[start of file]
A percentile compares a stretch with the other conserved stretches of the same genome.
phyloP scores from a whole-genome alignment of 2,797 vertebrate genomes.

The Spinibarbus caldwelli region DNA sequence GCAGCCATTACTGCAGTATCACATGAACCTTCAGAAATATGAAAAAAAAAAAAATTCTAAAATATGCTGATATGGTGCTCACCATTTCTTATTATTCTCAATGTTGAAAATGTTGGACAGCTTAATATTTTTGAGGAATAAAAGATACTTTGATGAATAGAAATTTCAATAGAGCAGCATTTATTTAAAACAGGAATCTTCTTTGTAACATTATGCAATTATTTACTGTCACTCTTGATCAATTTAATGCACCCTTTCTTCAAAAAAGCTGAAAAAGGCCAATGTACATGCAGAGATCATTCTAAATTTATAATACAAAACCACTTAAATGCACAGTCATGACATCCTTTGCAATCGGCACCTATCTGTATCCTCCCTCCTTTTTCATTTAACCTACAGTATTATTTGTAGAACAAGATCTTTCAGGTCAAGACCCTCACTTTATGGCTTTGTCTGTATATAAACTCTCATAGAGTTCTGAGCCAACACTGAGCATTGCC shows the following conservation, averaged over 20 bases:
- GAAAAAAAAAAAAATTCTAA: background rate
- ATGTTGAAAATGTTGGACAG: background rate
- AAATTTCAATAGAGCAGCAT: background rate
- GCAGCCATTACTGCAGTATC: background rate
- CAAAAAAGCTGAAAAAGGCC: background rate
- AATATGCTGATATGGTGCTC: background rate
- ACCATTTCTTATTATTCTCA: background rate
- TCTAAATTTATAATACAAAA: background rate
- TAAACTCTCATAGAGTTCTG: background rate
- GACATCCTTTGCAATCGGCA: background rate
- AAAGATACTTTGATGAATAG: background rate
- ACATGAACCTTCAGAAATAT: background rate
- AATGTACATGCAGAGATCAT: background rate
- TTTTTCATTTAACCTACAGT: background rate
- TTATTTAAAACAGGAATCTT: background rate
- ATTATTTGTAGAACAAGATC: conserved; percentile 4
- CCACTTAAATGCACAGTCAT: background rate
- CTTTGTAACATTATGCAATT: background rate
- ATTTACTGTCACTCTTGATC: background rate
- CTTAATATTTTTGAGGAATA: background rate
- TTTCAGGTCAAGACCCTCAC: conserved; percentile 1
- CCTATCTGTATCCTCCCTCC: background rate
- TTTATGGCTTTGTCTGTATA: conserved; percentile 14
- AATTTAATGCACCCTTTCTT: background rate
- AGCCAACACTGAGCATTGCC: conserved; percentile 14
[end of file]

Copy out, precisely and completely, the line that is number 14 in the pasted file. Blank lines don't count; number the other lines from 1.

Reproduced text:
- AAAGATACTTTGATGAATAG: background rate